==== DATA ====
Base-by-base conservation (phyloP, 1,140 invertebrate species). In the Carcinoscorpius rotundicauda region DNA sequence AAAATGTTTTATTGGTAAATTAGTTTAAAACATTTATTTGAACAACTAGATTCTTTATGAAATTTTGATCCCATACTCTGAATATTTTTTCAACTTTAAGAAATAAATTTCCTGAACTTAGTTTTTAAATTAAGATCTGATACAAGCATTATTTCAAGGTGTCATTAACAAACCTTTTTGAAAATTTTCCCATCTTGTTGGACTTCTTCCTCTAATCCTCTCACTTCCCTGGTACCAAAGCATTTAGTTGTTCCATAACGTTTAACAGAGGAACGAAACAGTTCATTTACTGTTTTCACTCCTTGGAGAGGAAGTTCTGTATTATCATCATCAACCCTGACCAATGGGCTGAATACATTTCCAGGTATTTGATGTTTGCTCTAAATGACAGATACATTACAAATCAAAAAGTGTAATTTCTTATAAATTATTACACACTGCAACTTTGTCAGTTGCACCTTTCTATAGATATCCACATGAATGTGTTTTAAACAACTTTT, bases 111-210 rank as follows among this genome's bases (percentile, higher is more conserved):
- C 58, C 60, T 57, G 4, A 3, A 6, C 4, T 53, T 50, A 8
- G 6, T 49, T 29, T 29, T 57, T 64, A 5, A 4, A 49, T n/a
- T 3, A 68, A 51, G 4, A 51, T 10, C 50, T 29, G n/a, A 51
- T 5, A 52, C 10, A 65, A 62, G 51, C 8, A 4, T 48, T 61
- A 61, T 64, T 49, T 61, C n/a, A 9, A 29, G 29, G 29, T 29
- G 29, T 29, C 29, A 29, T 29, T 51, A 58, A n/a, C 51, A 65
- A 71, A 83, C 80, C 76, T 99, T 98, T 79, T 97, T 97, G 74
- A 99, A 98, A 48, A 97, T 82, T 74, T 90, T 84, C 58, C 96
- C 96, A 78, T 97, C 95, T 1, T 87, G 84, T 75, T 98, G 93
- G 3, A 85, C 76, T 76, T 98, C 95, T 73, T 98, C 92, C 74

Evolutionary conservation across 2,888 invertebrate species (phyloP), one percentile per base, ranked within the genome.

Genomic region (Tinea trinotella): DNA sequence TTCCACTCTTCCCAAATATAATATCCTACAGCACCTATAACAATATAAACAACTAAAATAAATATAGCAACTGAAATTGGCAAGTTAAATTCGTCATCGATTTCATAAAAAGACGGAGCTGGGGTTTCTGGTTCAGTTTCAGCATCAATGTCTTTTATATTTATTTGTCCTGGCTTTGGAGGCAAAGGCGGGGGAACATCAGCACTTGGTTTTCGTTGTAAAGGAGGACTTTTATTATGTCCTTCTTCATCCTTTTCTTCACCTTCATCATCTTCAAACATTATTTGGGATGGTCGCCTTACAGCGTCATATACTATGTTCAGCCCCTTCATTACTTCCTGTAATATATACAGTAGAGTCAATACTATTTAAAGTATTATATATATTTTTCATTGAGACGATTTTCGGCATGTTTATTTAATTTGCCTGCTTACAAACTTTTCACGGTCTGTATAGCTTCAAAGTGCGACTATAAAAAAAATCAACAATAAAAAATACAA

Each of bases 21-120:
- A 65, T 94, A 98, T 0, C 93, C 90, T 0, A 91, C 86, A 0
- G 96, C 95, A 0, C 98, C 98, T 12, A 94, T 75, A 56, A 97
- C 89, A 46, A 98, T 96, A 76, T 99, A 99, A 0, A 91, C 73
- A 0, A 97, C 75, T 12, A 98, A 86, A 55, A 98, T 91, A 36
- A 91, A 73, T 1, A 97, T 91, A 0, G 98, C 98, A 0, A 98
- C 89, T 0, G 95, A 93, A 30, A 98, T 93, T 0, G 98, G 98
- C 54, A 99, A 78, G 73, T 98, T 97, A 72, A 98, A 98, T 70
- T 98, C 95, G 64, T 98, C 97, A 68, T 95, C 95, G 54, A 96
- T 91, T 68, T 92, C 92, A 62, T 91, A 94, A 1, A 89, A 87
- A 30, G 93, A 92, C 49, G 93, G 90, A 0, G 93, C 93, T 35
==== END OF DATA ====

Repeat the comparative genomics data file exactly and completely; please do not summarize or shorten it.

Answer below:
Base-by-base conservation (phyloP, 1,140 invertebrate species). In the Carcinoscorpius rotundicauda region DNA sequence AAAATGTTTTATTGGTAAATTAGTTTAAAACATTTATTTGAACAACTAGATTCTTTATGAAATTTTGATCCCATACTCTGAATATTTTTTCAACTTTAAGAAATAAATTTCCTGAACTTAGTTTTTAAATTAAGATCTGATACAAGCATTATTTCAAGGTGTCATTAACAAACCTTTTTGAAAATTTTCCCATCTTGTTGGACTTCTTCCTCTAATCCTCTCACTTCCCTGGTACCAAAGCATTTAGTTGTTCCATAACGTTTAACAGAGGAACGAAACAGTTCATTTACTGTTTTCACTCCTTGGAGAGGAAGTTCTGTATTATCATCATCAACCCTGACCAATGGGCTGAATACATTTCCAGGTATTTGATGTTTGCTCTAAATGACAGATACATTACAAATCAAAAAGTGTAATTTCTTATAAATTATTACACACTGCAACTTTGTCAGTTGCACCTTTCTATAGATATCCACATGAATGTGTTTTAAACAACTTTT, bases 111-210 rank as follows among this genome's bases (percentile, higher is more conserved):
- C 58, C 60, T 57, G 4, A 3, A 6, C 4, T 53, T 50, A 8
- G 6, T 49, T 29, T 29, T 57, T 64, A 5, A 4, A 49, T n/a
- T 3, A 68, A 51, G 4, A 51, T 10, C 50, T 29, G n/a, A 51
- T 5, A 52, C 10, A 65, A 62, G 51, C 8, A 4, T 48, T 61
- A 61, T 64, T 49, T 61, C n/a, A 9, A 29, G 29, G 29, T 29
- G 29, T 29, C 29, A 29, T 29, T 51, A 58, A n/a, C 51, A 65
- A 71, A 83, C 80, C 76, T 99, T 98, T 79, T 97, T 97, G 74
- A 99, A 98, A 48, A 97, T 82, T 74, T 90, T 84, C 58, C 96
- C 96, A 78, T 97, C 95, T 1, T 87, G 84, T 75, T 98, G 93
- G 3, A 85, C 76, T 76, T 98, C 95, T 73, T 98, C 92, C 74

Evolutionary conservation across 2,888 invertebrate species (phyloP), one percentile per base, ranked within the genome.

Genomic region (Tinea trinotella): DNA sequence TTCCACTCTTCCCAAATATAATATCCTACAGCACCTATAACAATATAAACAACTAAAATAAATATAGCAACTGAAATTGGCAAGTTAAATTCGTCATCGATTTCATAAAAAGACGGAGCTGGGGTTTCTGGTTCAGTTTCAGCATCAATGTCTTTTATATTTATTTGTCCTGGCTTTGGAGGCAAAGGCGGGGGAACATCAGCACTTGGTTTTCGTTGTAAAGGAGGACTTTTATTATGTCCTTCTTCATCCTTTTCTTCACCTTCATCATCTTCAAACATTATTTGGGATGGTCGCCTTACAGCGTCATATACTATGTTCAGCCCCTTCATTACTTCCTGTAATATATACAGTAGAGTCAATACTATTTAAAGTATTATATATATTTTTCATTGAGACGATTTTCGGCATGTTTATTTAATTTGCCTGCTTACAAACTTTTCACGGTCTGTATAGCTTCAAAGTGCGACTATAAAAAAAATCAACAATAAAAAATACAA

Each of bases 21-120:
- A 65, T 94, A 98, T 0, C 93, C 90, T 0, A 91, C 86, A 0
- G 96, C 95, A 0, C 98, C 98, T 12, A 94, T 75, A 56, A 97
- C 89, A 46, A 98, T 96, A 76, T 99, A 99, A 0, A 91, C 73
- A 0, A 97, C 75, T 12, A 98, A 86, A 55, A 98, T 91, A 36
- A 91, A 73, T 1, A 97, T 91, A 0, G 98, C 98, A 0, A 98
- C 89, T 0, G 95, A 93, A 30, A 98, T 93, T 0, G 98, G 98
- C 54, A 99, A 78, G 73, T 98, T 97, A 72, A 98, A 98, T 70
- T 98, C 95, G 64, T 98, C 97, A 68, T 95, C 95, G 54, A 96
- T 91, T 68, T 92, C 92, A 62, T 91, A 94, A 1, A 89, A 87
- A 30, G 93, A 92, C 49, G 93, G 90, A 0, G 93, C 93, T 35